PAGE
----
I have found the following sentence in Michael Swan's grammar book.
From his earliest childhood, he loved music.
So far as I know, present perfect is used to talk about actions that have just completed (such as "He has just/already come") or if the action is still continuing and which began in the past ("He has lived in the house for the last five years.")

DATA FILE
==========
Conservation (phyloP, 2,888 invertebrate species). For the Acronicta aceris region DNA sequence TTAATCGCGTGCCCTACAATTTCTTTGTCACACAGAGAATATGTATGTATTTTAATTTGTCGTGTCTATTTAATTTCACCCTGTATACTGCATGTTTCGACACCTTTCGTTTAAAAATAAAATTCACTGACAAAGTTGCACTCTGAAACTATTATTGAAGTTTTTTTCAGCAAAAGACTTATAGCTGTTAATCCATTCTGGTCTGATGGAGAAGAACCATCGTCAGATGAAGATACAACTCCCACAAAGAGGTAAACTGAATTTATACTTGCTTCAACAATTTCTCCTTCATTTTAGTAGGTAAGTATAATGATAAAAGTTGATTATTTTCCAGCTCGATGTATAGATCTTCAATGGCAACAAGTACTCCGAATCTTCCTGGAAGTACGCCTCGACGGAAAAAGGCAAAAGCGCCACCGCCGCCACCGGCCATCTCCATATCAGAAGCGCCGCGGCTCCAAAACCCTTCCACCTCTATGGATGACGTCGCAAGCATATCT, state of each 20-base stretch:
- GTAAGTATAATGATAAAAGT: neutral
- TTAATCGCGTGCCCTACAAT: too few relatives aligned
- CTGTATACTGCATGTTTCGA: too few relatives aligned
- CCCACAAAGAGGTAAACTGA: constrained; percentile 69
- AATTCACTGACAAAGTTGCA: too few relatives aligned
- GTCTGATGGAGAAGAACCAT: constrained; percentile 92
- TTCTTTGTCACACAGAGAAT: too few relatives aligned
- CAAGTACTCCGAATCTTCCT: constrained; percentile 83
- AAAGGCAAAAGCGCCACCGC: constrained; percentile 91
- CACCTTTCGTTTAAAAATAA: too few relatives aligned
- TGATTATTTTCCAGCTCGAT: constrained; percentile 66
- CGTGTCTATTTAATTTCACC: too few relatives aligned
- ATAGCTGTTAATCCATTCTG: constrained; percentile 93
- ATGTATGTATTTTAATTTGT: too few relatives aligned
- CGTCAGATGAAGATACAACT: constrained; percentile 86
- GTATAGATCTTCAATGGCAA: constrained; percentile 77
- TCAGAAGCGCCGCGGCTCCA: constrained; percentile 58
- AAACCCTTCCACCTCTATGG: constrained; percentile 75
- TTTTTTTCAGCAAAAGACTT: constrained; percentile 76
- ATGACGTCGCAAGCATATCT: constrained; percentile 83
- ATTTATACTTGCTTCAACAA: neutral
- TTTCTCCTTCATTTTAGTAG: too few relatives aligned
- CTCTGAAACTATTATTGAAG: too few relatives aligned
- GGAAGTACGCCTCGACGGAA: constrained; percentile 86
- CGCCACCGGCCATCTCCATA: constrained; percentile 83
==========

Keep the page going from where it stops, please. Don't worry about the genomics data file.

On the other hand, the simple past is used to talk about completed actions in the past, such as "He saw the film yesterday," or "Columbus discovered America".
- Why did the author use the simple past instead of present tense? Is it a grammatical rule, or usage?
If I change the sentence into present perfect and present perfect continuous,will they be grammatically wrong and unidiomatic?
From his childhood, he has loved music
from his earliest childhood, he has been loving music